'European' Spaces in Emine Sevgi Ozdamar's The Bridge of the Golden Horn (Die Brucke vom Goldenen Horn)

Unalan S.

ZEITSCHRIFT FUR INTERKULTURELLE GERMANISTIK, cilt.9, ss.47-74, 2018 (ESCI İndekslerine Giren Dergi) identifier

  • Cilt numarası: 9 Konu: 1
  • Basım Tarihi: 2018
  • Doi Numarası: 10.14361/zig-2018-090105
  • Sayfa Sayıları: ss.47-74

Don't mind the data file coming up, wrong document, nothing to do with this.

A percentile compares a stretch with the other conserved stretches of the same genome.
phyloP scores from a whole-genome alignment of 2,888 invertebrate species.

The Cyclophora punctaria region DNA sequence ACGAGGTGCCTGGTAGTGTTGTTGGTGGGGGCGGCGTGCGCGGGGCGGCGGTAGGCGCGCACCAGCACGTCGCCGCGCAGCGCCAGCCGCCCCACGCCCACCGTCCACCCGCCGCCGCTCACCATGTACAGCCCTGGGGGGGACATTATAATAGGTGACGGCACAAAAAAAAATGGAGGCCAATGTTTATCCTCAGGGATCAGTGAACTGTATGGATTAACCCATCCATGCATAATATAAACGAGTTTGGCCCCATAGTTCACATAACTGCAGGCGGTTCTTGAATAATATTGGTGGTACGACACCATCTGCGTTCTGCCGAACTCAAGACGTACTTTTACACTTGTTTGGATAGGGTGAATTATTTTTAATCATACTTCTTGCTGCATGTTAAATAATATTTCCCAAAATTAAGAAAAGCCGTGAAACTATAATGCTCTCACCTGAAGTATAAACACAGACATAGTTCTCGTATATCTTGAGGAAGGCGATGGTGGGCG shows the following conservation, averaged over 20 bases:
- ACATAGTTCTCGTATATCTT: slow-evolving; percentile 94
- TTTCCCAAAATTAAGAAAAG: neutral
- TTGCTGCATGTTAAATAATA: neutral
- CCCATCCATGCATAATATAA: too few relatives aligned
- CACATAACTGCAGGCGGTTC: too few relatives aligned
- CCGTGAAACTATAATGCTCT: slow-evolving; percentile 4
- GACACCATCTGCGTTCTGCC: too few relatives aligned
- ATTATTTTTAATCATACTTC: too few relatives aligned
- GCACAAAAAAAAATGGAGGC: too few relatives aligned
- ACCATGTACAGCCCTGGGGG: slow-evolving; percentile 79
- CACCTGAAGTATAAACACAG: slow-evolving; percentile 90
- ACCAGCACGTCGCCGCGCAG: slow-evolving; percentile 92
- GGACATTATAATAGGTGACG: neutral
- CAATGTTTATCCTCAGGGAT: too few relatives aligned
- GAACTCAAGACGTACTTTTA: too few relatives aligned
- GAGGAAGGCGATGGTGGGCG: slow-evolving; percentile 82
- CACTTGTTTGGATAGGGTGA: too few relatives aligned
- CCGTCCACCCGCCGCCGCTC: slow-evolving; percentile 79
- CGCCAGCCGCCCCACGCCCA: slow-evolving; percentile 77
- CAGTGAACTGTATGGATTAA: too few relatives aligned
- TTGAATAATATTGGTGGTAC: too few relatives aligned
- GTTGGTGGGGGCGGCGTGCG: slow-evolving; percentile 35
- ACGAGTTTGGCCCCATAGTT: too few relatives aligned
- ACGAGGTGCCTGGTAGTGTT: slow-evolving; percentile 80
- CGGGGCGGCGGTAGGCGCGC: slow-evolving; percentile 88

Spaces and movements between places play an important role in Emine Sevgi Ozdamar's novel The Bridge of the Golden Horn (Die Brucke vom Goldenen Horn, 1998). The title of the novel already contains spatial images like the bridge located in Istanbul. The firstperson narrator and the protagonist of the novel is primarily characterized by her experiences related to her travels between Germany and Turkey, as well as within these two countries. The protagonist, at first, starts her journey to Germany due to her work; however, her actual ambition in life is to become a theater actress. Thus, her journey becomes not only a physical one, but also a means to realize her mental change. With reference to Michel Foucault, certain spaces in the novel can be analysed as "heterotopian spaces" which are heterogeneous and have the competence to bring different spaces together in one place. It is the heterogeneous nature of heterotopian spaces which allows connections to the questions of intercultural literary studies related to topics like identity, culture, difference or border. Within such spaces, as well as through spatial structures, the novel generates familiar images and perceptions of Europe and Germany. This article demonstrates that the novel through spatial structures critically reveals the discursive character of the concept 'Europe' in its German and Turkish contextualizations. While Emine Sevgi Ozdamar's The Bridge of the Golden Horn sets miscellaneous and yet opposing images of 'Europe', it makes clear that the concept of 'Europe' is a multilayered and heterogeneous entity which can be handled from different points of view according to the situational and geographical contexts.